With aims to become the UK's first completely solar-powered home, The Solar House in Great Glen has reached a major milestone by gaining the top rating in the Standard Assessment Procedure (SAP).

SAP is used by the Department of Energy and Climate Change (DECC) in order to assess how residential properties perform in terms of energy efficiency.

The accreditation was achieved on the basis of the building's low running costs and minimal environmental impact, the Harborough Mail reports.

Features of the building include solar panels, heat pumps, insulated walls and solar walls – which are able to pre-heat incoming ventilation air. The property also has an Earth Energy Bank (EEB) which stores heat collected via solar technology in the summer months, which can then be used in the winter.

According to SAP, the Solar House is just 1.2 per cent away from its zero-carbon target. However, the house is still yet to be completed, and the final construction could potentially push the scheme into the carbon negative bracket. Once the house has been finished in September it will be the first fully self-sufficient solar-powered home.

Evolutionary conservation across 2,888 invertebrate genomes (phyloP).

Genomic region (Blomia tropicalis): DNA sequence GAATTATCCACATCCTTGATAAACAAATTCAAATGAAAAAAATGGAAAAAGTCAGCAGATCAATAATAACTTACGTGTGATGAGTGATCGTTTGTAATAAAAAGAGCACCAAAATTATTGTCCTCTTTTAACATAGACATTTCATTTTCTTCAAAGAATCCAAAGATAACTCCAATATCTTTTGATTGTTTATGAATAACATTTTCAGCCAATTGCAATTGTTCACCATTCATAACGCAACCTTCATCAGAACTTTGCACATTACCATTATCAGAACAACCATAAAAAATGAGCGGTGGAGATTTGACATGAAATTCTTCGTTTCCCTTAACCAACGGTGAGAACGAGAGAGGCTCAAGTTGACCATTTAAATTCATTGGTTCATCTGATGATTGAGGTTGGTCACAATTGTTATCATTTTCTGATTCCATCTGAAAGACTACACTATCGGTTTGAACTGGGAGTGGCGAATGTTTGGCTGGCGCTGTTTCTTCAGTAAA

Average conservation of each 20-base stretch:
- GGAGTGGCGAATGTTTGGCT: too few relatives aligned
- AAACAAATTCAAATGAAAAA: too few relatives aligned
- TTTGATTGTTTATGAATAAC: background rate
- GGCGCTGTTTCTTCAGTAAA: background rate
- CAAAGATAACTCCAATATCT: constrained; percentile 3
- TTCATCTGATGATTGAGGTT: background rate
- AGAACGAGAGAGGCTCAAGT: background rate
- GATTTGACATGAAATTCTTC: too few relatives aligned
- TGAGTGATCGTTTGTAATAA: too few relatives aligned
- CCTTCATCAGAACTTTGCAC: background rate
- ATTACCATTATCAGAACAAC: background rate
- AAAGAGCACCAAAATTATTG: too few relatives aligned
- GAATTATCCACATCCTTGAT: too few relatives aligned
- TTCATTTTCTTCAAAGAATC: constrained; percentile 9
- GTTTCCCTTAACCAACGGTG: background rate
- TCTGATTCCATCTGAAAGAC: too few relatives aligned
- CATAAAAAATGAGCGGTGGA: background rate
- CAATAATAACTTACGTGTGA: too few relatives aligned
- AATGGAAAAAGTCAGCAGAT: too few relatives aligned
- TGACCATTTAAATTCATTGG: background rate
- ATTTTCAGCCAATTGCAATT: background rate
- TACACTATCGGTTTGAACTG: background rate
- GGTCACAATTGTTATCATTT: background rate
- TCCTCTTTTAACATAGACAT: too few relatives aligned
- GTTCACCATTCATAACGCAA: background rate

Caplin Homes are in charge of the scheme, with director Michael Goddard saying: “We’re extremely pleased with the results from this first assessment. We knew that the results would be positive but they’re actually even better than expected. We’re certainly on track to achieve our aim of a totally zero-carbon property.”

In addition to creating a landmark building, Caplin Homes is aiming to prove that more developers can take up these technologies to assist in cutting energy bills for future residents, as well as proving to be a boost for government aims for extensive carbon reduction by 2020.

“This kind of construction could not only help us achieve our carbon reduction commitment,” Mr Goddard told the Harborough Mail, “but could also set householders free from energy bills. With fuel prices continually rising, that’s an inviting prospect to any homeowner.”